Friday, December 01, 2006
Last night was the November BarCamp Portland meeting, hosted at the Jive Software offices. Can "retro" be used to refer to a lifestyle not more than 10 years old? If so, the Jive offices were late-1990's retro, set to the height of the dot-com boom: a bicycle rack just off the lobby, high-end cubicles with the expensive chairs, & a lunchroom with a refrigerator full of soft drinks and a bar in the middle of the room with a beer tap. (The beer was microbrew, of course.)
I was once part of this; it only feels like a lifetime ago. Then again, a lot of people who've struggled under the preseidency of George W. Bush's misrule probably feel that the late nineties were a lifetime ago.
The meeting was supposed to run from 6:00pm to 9:00, but it wasn't until a few minutes before 9:00 that Dawn and Raven realized that the agenda for this monthly meeting -- to plan the Portland Barcamp -- had yet to be discussed. The rest of us there -- it felt like about 20 people -- had been busy swapping stories and business cards. I don't know about anyone else at this meeting, but for me chances to simply talk shop with other people who are part of the techie world yet aren't hardcore, "if you haven't coded 30 hours straight you're a poseur" techie are few and far between. I won't drop names, but I was left with two impressions:
- Portland seems to be the high-tech version of a bedroom suburb for the Bay Area. Many people there shared that their work is based in Silicon Valley (working as a remote employee, telecommuting or flying south to be in the office part of the work week), but have a home in the Portland area for "quality of life reasons".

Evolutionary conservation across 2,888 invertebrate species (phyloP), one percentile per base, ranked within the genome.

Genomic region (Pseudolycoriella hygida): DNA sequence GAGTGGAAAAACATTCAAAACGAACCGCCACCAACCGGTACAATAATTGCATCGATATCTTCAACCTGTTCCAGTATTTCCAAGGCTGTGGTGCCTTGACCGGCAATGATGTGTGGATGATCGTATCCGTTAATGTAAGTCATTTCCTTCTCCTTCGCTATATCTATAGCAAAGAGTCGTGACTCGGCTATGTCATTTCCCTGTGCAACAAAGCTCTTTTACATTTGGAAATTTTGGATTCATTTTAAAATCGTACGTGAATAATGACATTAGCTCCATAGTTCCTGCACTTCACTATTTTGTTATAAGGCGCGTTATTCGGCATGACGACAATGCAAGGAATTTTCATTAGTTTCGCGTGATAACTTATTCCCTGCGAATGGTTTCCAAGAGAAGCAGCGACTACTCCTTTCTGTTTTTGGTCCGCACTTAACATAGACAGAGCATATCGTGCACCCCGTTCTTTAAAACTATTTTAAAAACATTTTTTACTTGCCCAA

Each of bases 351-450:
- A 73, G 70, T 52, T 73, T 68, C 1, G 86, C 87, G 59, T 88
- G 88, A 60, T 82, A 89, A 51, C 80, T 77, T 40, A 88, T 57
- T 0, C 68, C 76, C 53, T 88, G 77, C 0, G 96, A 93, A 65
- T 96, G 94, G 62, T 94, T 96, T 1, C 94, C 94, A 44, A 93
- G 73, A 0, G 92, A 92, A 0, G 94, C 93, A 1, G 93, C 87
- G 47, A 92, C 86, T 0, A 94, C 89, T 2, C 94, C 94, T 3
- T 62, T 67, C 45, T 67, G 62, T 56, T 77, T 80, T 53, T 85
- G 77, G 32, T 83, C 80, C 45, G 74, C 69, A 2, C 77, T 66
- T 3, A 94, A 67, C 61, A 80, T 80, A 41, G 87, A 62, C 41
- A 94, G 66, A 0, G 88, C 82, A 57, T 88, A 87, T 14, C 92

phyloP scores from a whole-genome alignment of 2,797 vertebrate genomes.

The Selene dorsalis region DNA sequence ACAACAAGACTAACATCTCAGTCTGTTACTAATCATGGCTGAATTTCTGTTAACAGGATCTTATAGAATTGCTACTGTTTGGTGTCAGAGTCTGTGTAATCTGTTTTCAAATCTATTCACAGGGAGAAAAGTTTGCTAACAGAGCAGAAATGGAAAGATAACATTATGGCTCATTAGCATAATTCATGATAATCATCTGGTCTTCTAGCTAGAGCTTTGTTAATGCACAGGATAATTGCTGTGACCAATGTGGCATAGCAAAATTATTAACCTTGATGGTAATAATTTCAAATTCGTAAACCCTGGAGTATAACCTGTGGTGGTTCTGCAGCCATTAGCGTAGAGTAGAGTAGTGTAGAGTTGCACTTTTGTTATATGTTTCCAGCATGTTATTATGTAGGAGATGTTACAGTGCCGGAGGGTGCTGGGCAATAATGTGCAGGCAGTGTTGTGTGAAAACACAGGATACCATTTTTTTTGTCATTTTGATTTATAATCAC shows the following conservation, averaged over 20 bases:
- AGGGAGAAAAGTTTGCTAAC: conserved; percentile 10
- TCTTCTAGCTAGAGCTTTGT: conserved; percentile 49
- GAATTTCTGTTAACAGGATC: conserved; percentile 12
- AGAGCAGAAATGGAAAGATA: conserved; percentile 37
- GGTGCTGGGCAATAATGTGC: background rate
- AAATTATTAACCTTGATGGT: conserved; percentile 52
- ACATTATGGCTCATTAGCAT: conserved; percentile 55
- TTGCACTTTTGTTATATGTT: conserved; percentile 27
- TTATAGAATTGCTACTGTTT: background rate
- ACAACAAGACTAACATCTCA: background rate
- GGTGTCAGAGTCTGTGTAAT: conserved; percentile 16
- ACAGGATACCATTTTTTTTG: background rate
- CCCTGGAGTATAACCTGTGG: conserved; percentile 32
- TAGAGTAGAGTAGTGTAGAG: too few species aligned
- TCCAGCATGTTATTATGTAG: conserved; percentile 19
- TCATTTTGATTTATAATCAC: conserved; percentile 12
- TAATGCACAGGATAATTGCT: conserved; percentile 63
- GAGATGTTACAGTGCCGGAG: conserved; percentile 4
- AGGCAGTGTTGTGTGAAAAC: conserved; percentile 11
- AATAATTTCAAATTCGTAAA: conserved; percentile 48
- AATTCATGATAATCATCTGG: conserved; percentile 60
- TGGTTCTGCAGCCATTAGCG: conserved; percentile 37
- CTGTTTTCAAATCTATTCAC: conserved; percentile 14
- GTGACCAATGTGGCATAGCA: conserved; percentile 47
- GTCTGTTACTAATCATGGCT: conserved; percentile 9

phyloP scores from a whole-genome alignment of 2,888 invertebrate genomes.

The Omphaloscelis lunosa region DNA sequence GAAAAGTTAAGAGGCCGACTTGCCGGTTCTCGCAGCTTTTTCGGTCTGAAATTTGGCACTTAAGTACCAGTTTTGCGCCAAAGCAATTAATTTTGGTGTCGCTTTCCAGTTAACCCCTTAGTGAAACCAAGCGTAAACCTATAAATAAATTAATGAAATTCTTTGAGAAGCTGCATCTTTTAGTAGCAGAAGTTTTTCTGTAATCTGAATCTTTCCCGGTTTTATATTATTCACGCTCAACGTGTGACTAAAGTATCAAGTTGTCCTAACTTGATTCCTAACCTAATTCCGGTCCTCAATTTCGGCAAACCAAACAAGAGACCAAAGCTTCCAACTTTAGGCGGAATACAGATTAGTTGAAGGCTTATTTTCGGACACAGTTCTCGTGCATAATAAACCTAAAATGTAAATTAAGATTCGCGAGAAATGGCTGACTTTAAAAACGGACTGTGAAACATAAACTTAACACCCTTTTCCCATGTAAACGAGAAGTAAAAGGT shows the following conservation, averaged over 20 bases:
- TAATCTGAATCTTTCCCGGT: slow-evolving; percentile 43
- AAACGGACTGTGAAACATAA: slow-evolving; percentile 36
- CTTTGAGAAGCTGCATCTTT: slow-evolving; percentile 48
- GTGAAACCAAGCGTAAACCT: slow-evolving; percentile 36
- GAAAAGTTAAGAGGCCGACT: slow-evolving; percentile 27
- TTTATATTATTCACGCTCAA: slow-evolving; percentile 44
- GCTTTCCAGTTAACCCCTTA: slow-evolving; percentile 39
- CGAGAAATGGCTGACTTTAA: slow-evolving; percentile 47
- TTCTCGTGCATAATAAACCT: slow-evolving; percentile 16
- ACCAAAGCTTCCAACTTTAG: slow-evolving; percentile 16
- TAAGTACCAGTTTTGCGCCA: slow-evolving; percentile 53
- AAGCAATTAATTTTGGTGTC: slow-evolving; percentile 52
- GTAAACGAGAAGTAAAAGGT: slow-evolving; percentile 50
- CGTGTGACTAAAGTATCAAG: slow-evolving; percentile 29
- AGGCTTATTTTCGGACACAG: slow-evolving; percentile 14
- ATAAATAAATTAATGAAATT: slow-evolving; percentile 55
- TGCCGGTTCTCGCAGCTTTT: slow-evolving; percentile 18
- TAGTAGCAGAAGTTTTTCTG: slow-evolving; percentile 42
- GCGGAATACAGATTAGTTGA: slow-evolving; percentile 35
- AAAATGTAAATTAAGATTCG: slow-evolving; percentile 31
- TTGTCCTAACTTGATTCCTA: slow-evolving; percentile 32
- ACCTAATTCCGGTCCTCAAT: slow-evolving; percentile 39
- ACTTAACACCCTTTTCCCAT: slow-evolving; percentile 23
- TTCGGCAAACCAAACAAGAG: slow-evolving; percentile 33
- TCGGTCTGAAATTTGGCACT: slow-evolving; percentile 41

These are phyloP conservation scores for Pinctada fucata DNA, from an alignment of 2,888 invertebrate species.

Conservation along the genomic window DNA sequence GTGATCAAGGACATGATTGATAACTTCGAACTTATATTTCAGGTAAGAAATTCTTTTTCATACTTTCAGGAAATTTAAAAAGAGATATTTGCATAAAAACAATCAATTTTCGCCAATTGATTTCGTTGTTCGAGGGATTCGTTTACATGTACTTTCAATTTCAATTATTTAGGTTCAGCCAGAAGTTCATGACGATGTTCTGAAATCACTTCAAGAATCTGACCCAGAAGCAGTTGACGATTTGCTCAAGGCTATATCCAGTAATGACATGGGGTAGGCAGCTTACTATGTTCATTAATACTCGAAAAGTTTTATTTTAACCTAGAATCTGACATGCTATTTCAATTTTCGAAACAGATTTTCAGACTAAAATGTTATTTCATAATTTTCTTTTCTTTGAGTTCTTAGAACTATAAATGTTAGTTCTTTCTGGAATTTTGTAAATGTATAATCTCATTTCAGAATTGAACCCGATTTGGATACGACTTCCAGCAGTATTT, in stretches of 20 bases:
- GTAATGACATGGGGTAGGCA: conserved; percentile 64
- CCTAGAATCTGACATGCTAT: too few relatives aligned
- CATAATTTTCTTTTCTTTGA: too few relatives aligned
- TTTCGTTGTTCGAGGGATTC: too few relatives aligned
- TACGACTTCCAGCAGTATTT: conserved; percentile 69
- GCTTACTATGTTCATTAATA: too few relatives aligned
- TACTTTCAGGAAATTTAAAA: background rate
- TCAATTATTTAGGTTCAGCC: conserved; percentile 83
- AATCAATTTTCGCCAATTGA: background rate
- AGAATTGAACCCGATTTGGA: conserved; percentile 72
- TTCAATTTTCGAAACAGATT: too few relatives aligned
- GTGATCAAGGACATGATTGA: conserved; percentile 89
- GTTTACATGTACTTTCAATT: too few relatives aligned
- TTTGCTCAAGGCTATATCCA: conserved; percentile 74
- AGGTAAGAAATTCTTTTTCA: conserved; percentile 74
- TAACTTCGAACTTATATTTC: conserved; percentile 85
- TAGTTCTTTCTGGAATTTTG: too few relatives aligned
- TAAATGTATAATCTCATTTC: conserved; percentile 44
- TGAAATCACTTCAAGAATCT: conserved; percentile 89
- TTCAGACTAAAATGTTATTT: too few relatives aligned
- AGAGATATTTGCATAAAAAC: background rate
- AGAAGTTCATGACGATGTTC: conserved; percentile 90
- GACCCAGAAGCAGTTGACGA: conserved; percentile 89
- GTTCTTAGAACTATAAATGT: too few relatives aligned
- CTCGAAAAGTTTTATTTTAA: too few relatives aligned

- The number of the people in Portland who make their living from Open Source is a constant surprise even to the people who make their living from Open Source. Communication between the smaller special-interest communities, despite their shared interests, is minimal. To offer one example, one of the people there was Erik Walthinsen, who started the GStreamer project. I remember listening to
his presentation about GStreamer many years ago at a PLUG meeting. I had since lost track of him, and assumed that he had accepted a better-paying job elsewhere and moved away from Portland.
This last point relates to the Wikipedia community on the grassroots level. For the first few years I contributed to Wikipedia, I didn't know any other Wikipedians in the Portland area; I had to go to the first Seattle Wikimeetup to meet one, who shortly afterwards moved away. About a year later I met GTBacchus, but within the year he moved to Seattle. (I'm not sure if that indicates something.) Only in the last year have I started to make an effort to connect with my fellow, local Wikipedians, and I'm honestly surprised at how many there are here.
As for the business part of the meeting? It ran for an hour. The consensus at the end was that we had two items to work on:
- The Portland Techie/Open Source community needs a place where individual groups can post information about upcoming meetings so we can learn about each other. John Sechrest asked if anything had emeerged to replace the calendar section of the late and missed free monthly ''Computer Bits''. My impression was that Upcoming.org was highly recommended, although it shouldn't be the only bulletin board to be used. Mark Dilley and Tak Kendrick of AboutUs.org have added a PortlandTech category to their website. (I just had a look and there's already 30 articles in this category; I added another.)
- That the details of the Portland BarCamp are still up in the air. I heard proposals for a gathering in the spring, in the summer, merge this with Recent Changes Camp in February, etc. Dawn and Raven both confessed that they're bogged down with paying work, so they can't lead this project. After much prodding from John Sechrest, it does appear that the meeting has a theme: Geeks and Technology in Portland. At least I think that's what was said.
Labels: portland tech
- original-research.blogspot.com y
spaghetti alla carbonara
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